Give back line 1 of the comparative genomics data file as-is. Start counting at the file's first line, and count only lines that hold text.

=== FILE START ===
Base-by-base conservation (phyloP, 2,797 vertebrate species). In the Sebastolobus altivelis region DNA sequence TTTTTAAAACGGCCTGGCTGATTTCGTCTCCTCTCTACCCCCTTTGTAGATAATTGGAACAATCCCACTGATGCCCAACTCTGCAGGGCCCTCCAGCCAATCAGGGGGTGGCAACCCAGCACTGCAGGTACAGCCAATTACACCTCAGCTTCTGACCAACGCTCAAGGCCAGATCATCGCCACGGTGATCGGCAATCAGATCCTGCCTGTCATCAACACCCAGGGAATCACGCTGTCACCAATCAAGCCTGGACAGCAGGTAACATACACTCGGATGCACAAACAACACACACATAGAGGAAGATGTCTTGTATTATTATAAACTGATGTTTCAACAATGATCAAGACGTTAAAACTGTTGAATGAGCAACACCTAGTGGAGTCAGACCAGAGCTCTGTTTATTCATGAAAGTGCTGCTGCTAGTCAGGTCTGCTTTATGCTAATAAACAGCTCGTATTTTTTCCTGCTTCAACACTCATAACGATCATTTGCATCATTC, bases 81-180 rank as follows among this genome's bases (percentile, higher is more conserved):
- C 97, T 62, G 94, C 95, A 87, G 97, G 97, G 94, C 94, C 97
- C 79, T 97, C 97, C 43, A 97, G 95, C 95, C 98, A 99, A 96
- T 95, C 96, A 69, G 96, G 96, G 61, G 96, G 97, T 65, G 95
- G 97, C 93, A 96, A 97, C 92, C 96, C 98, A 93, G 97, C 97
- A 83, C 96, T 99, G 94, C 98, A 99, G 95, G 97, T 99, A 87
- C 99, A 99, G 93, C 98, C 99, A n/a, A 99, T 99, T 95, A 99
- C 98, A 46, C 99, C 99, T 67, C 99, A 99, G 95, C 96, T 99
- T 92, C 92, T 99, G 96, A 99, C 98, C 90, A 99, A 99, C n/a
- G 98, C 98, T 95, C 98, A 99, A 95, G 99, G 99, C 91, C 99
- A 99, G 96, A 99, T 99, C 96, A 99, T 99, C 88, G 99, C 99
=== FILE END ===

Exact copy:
Base-by-base conservation (phyloP, 2,797 vertebrate species). In the Sebastolobus altivelis region DNA sequence TTTTTAAAACGGCCTGGCTGATTTCGTCTCCTCTCTACCCCCTTTGTAGATAATTGGAACAATCCCACTGATGCCCAACTCTGCAGGGCCCTCCAGCCAATCAGGGGGTGGCAACCCAGCACTGCAGGTACAGCCAATTACACCTCAGCTTCTGACCAACGCTCAAGGCCAGATCATCGCCACGGTGATCGGCAATCAGATCCTGCCTGTCATCAACACCCAGGGAATCACGCTGTCACCAATCAAGCCTGGACAGCAGGTAACATACACTCGGATGCACAAACAACACACACATAGAGGAAGATGTCTTGTATTATTATAAACTGATGTTTCAACAATGATCAAGACGTTAAAACTGTTGAATGAGCAACACCTAGTGGAGTCAGACCAGAGCTCTGTTTATTCATGAAAGTGCTGCTGCTAGTCAGGTCTGCTTTATGCTAATAAACAGCTCGTATTTTTTCCTGCTTCAACACTCATAACGATCATTTGCATCATTC, bases 81-180 rank as follows among this genome's bases (percentile, higher is more conserved):